Inside the yellow tape: Federal Way native recounts his career as a homicide detective

New author Cloyd Steiger worked more than 200 murder cases.

There is rarely such a thing as an innocent victim in Cloyd Steiger’s line of work.

In the 36 years the Federal Way native worked for the Seattle Police Department — 22 of those as a homicide detective — he found that most people inadvertently cause their own death, whether it be from wrong life choices or associating with the wrong crowd.

Well, not every victim.

Shannon Harps was 22 years old when she was murdered by James Williams outside of her Seattle apartment in 2007.

She was a truly innocent victim who was simply unlucky enough to cross paths with a psychopath, Steiger said.

“[Williams] just said he saw her go by and he snapped,” Steiger said.

In an excerpt from Steiger’s book, “Homicide: The View From Inside the Yellow Tape,” he describes how erratic Williams was during the interview when he confessed.

He confessed that during the murder, he told Harps to die, but after he saw coverage of her on the news, he felt remorseful.

Williams said during the interview, “I realized I’d killed my soulmate,” according to Steiger.

Despite a career that put him in the midst of real-life murder scenes until his retirement in 2016, Steiger never lost his kind-hearted personality, said his wife, Doreen.

“Cloyd is just a good person. He’s very kind. He has a great sense of humor,” she said.

She thinks what helped him through the tough parts of his job was coming home and talking to her.

“He would tell me all of the details about the cases he was working on, maybe a little bit too much detail sometimes,” she said. “But I think that helped him decompress.”

Steiger got interested in becoming a detective after reading non-fiction police books at the local library while growing up. His parents noticed how set he was on this career field even as a child.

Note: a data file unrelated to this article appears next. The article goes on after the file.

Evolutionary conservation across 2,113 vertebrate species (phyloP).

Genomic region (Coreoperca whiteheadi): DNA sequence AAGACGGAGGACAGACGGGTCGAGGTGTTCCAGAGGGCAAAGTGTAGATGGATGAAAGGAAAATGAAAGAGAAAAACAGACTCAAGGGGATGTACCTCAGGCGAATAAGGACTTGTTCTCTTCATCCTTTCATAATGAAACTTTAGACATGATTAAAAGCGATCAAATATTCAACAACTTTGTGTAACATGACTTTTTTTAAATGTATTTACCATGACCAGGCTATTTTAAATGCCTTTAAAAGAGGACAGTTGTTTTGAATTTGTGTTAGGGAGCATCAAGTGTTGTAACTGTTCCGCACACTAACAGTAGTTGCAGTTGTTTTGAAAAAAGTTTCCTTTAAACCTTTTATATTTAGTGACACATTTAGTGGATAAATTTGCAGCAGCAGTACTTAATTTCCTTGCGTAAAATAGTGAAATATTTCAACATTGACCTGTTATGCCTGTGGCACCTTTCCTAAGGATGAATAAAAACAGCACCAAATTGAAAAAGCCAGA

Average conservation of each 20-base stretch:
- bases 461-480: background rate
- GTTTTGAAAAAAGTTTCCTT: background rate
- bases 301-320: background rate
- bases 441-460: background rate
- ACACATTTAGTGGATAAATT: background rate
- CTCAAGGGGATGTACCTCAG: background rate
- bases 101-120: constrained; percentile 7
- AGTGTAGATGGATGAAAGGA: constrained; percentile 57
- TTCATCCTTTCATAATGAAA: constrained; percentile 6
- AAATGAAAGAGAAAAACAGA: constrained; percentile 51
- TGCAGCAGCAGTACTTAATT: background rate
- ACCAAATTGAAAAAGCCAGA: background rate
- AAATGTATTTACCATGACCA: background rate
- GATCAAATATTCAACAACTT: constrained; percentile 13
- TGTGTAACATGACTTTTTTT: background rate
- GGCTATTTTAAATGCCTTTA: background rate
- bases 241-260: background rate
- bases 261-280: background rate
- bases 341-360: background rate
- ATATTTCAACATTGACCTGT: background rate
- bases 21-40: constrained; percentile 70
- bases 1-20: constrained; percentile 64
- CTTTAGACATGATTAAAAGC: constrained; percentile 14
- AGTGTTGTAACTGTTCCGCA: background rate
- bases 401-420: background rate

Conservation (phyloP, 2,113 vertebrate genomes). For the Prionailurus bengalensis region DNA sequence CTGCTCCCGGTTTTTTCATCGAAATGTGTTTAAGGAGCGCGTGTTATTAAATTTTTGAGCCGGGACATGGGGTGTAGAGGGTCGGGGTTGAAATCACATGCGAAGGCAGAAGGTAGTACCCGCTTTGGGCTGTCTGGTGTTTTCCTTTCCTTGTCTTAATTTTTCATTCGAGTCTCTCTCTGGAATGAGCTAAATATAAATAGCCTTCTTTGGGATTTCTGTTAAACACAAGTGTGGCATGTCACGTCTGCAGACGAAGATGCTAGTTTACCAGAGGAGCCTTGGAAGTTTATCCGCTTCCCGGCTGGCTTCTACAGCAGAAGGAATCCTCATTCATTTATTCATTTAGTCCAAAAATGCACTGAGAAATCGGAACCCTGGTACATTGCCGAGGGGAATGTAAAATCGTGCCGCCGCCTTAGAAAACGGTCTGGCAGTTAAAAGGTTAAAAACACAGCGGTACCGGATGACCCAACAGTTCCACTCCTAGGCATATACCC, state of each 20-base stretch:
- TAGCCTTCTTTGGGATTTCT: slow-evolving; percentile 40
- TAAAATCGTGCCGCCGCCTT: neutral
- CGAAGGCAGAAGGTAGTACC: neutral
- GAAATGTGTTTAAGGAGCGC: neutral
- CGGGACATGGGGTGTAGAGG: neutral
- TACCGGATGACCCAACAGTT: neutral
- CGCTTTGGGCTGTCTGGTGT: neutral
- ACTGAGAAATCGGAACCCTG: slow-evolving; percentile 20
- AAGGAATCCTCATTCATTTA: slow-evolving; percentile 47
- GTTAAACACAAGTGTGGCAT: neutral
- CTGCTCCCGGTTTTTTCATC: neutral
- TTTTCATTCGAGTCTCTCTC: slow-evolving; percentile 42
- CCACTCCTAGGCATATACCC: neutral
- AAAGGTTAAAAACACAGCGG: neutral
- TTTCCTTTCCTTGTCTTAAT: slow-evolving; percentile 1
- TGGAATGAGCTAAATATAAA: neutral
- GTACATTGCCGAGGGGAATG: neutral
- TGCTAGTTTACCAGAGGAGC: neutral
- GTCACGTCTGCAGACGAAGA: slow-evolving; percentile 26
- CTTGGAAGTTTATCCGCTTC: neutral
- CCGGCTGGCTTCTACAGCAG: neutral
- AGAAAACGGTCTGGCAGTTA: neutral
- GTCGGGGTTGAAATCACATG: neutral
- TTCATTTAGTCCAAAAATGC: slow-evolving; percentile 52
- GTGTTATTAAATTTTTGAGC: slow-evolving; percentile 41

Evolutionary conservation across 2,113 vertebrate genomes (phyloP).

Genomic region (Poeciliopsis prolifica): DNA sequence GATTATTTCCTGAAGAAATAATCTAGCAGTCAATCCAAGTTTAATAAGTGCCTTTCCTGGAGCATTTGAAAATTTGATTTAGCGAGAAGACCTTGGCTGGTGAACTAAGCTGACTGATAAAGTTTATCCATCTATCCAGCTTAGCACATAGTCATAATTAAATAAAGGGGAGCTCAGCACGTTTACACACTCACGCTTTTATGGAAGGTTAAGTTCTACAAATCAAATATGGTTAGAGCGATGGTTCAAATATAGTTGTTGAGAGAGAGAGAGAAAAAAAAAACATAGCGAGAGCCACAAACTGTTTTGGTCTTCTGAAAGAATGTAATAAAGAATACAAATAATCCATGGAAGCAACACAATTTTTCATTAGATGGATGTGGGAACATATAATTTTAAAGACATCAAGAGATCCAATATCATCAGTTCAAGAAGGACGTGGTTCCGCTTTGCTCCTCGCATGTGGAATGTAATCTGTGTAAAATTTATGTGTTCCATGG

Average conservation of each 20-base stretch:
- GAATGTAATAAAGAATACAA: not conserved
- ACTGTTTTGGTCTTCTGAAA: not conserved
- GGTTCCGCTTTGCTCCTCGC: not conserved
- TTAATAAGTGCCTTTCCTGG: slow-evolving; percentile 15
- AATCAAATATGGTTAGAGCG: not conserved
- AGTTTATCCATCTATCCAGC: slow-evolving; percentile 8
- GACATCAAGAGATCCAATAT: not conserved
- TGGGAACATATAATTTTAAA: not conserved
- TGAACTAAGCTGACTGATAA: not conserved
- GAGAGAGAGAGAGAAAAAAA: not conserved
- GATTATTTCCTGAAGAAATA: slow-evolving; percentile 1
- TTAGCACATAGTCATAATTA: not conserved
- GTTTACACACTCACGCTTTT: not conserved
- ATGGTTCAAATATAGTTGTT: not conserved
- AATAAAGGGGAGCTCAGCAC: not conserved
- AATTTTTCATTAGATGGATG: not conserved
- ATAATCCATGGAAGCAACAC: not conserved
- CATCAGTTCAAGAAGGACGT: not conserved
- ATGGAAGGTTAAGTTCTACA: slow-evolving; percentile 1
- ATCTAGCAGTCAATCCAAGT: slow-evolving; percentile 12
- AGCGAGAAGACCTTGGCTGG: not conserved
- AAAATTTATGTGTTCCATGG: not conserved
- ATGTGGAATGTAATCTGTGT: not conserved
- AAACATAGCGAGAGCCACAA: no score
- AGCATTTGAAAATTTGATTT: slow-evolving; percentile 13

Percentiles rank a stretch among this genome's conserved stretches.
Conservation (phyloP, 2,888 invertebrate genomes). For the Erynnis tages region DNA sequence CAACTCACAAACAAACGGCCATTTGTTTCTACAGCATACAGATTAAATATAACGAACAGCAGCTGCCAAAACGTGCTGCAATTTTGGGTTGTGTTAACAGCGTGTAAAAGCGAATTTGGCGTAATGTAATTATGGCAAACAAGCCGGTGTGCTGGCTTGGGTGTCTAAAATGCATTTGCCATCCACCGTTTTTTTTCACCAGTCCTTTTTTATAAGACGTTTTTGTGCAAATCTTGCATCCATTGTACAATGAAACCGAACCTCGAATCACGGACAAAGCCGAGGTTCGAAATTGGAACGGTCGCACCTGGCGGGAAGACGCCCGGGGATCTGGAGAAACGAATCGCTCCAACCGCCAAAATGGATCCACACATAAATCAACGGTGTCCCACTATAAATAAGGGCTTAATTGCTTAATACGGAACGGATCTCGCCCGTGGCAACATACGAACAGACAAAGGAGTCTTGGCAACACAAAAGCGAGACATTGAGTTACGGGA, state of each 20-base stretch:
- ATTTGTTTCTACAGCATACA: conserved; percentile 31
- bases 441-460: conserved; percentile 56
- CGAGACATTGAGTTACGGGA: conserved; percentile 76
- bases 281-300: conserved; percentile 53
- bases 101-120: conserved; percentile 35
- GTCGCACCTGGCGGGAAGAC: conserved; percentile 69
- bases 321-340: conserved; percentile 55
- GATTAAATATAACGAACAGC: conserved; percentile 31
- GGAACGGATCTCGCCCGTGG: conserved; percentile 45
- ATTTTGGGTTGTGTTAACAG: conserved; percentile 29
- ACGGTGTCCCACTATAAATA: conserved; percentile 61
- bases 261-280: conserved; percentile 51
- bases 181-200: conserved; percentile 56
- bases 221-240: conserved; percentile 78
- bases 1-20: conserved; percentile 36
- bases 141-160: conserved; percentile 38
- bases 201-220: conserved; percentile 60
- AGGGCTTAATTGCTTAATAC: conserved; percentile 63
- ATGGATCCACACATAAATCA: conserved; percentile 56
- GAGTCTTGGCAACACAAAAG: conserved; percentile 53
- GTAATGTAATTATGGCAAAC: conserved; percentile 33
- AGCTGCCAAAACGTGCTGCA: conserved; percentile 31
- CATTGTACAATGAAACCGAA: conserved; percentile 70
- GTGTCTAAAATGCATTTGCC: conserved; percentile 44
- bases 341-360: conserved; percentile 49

“I never changed my mind. Even in high school, I was still talking about this and working toward this,” he said.

After he graduated from Decatur High School in 1976, while working as an EMT, he applied for a police officer position with Seattle police and was offered the job on his 21st birthday.

This competitive career field isn’t for the faint of heart, he said.

“This is an intense field,” Steiger said. “It’s not a job where you don’t get your hands dirty. … You’ve got to be prepared to be able to say, ‘If I had to, I could kill somebody.’”

Although investigating murders is a difficult aspect of the job, Steiger said victims aren’t the only ones affected.

“The people who are the forgotten victims of homicide are the loved ones left behind, the friends, the family who didn’t get killed, because they suffer the rest of their lives.”

Steiger worked more than 200 murders during his time as a homicide detective, some cases which he wrote about in a 2018 biography to showcase his experience seeking justice for the victims of these heinous crimes.

Steiger currently works as the chief criminal investigator for the Washington State Attorney General’s office helping with murder cases in Washington, Oregon and Montana.